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  ARTICLE : CULTURE
MONDAY, 22 IYYAR, 5779





 

 

 

 

 











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Jewish Contributions : Physics
By Barry Leibovitz - June 22, 2009


Albert Michelson
As in many other scientific areas of interest Jews have made enormous contributions to the science of physics. These included contributions to the theory of superconductors, quantum models of the atom and quantum mechanics and electrodynamics as well as pioneer efforts in a number of fields like atomic science and radiation. Some practical aspects of this research included the creation of methods to reproduce colours photographically, the ability to condense volatile gases like liquid helium that has been used in a number of commercial applications and the development of laser therapy for medicinal and treatment applications.

Throughout the years many, many Jewish scientist have been rewarded and recognized by their peers and professional societies for their work in this area and in the ultimate realm of both public and professional achievement, the Nobel Prize, the success of Jews has been nothing short of outstanding. For a population that is reflective one about one quarter of one percent of the total human population, Jews have been awarded over 25 percent of all Nobel Prizes awarded in Physics since the creation of these awards in 1901.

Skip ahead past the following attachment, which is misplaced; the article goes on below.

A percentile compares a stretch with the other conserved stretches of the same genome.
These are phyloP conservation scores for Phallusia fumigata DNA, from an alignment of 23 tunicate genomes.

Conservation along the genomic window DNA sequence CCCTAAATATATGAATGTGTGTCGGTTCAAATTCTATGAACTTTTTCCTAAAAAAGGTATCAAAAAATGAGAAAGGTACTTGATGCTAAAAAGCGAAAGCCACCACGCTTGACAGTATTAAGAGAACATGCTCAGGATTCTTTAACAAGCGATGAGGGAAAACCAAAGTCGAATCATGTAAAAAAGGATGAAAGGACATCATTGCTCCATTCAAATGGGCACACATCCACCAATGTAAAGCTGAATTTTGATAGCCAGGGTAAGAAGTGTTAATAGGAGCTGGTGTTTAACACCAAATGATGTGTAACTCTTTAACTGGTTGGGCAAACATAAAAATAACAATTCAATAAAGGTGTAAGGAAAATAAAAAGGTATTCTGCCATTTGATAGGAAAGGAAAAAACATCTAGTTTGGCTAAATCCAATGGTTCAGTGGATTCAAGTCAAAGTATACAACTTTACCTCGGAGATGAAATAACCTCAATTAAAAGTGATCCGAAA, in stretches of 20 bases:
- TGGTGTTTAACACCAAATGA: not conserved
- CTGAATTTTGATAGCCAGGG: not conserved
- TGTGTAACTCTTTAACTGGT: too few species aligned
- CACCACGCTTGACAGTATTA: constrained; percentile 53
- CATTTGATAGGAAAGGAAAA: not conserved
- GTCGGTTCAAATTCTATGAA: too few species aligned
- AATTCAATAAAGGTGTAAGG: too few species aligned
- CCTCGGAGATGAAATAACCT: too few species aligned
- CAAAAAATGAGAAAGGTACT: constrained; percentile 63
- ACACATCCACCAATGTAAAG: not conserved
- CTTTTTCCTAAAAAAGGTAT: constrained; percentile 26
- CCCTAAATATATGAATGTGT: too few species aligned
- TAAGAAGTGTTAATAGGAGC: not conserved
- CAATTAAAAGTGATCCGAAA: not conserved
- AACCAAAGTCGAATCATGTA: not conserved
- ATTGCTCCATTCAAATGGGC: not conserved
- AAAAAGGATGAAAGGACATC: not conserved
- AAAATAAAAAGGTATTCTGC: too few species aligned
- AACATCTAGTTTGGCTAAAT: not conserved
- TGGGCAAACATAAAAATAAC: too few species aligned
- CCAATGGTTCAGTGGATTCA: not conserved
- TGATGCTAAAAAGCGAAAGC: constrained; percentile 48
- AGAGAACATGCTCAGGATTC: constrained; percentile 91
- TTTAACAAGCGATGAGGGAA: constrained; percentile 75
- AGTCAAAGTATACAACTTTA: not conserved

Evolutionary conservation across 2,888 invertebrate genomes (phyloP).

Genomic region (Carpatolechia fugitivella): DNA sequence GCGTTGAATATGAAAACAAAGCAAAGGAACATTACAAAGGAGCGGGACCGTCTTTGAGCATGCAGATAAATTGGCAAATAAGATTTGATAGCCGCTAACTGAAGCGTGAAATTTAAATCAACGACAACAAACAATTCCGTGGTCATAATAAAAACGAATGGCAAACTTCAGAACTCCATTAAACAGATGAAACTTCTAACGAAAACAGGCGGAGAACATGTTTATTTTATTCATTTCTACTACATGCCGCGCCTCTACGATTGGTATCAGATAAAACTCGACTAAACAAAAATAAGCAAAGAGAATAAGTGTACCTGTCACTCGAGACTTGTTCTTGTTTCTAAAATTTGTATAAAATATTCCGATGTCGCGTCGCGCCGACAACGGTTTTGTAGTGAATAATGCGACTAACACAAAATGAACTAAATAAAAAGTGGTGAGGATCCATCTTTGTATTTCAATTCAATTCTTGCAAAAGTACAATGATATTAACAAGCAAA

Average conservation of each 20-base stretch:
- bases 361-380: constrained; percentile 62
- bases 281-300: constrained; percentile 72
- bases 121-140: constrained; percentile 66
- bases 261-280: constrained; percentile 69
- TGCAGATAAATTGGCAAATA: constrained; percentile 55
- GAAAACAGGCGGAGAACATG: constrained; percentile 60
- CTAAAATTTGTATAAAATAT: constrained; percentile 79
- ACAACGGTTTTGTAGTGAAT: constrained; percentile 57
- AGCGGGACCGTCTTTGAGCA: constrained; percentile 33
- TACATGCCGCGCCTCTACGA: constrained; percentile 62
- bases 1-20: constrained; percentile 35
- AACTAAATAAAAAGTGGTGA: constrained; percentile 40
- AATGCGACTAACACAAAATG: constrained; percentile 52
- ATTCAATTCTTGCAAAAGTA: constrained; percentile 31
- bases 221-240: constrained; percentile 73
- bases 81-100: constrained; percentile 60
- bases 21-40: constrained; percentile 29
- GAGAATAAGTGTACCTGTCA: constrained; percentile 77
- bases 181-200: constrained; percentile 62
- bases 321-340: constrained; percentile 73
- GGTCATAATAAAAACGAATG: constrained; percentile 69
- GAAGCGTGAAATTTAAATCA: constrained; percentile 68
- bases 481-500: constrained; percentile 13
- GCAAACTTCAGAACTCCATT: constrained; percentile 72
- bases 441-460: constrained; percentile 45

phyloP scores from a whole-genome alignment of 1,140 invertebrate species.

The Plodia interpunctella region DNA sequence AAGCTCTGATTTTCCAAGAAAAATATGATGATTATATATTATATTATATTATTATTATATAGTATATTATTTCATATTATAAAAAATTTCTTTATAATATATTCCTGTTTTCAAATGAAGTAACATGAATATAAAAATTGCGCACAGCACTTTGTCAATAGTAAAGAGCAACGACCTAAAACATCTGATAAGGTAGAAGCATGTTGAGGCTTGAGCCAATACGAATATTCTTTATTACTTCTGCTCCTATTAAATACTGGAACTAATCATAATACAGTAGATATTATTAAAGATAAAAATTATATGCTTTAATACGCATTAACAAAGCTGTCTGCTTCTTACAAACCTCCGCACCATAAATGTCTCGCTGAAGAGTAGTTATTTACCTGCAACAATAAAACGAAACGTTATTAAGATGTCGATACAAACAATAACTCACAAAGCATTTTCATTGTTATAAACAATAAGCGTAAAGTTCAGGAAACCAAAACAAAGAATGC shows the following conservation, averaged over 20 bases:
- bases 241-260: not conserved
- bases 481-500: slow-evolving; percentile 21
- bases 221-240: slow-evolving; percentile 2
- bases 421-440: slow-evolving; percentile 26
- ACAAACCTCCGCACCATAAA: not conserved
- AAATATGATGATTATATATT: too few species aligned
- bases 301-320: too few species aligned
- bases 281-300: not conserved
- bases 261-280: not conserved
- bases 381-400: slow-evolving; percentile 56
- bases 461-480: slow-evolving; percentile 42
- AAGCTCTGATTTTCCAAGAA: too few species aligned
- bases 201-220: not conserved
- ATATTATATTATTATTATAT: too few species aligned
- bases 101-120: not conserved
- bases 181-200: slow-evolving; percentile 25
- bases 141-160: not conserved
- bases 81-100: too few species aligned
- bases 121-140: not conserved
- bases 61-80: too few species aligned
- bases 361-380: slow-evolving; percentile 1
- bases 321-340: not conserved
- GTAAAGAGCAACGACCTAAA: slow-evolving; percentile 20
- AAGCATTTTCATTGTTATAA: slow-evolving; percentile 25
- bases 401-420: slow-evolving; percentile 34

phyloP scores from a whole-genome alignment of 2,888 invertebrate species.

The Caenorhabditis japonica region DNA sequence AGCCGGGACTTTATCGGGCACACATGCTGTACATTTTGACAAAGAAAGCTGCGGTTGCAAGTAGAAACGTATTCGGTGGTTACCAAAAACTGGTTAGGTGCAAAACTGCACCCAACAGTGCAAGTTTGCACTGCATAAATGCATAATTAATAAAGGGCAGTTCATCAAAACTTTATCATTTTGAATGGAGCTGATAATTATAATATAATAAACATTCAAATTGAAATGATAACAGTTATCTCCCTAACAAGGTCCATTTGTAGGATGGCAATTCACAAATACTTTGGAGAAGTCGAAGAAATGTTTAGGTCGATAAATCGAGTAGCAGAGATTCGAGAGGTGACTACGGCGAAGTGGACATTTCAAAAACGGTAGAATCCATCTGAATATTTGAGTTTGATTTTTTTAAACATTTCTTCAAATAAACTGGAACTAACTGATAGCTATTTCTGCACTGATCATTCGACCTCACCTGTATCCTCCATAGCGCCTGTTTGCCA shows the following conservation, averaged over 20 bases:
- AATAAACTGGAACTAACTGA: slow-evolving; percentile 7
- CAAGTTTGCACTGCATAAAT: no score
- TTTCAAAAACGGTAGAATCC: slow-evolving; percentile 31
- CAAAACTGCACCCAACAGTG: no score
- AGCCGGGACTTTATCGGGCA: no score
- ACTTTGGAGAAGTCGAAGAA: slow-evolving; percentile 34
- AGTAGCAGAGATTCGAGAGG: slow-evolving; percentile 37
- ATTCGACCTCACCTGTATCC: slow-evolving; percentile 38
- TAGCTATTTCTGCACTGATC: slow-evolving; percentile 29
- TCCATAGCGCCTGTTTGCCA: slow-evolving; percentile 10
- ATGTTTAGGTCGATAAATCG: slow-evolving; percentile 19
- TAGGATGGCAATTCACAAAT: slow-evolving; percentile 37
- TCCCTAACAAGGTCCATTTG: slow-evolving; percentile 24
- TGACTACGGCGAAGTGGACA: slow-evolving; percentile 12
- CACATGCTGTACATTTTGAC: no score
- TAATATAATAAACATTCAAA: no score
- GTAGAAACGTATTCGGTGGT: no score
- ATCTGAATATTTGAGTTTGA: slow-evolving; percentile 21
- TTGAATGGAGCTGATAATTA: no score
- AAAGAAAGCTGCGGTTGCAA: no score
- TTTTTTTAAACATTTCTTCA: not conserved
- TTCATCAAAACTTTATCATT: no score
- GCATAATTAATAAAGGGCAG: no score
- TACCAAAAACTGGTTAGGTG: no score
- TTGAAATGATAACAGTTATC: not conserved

Two early and notable Jewish physicists were Albert Michelson and Gabriell Lippman. Albert Abraham Michelson was a child of the pogroms in Poland who fled with family to the United States in the middle of the 19th century and who became the first Jewish winner of a Nobel Prize in Physics in 1907. After school and training he went to work for the United States Navy and helped them develop an accurate rangefinder and later invented the echelon spectroscope. He won his Nobel Prize for a body of work that included the development of “optical precision instruments and the spectroscopic and meteorological investigations carried out with their aid." Gabriell Lippman was a French Jewish physicist who was Marie Curie’s thesis adviser and wrote a textbook on thermodynamics was the standard reference in France at the time.
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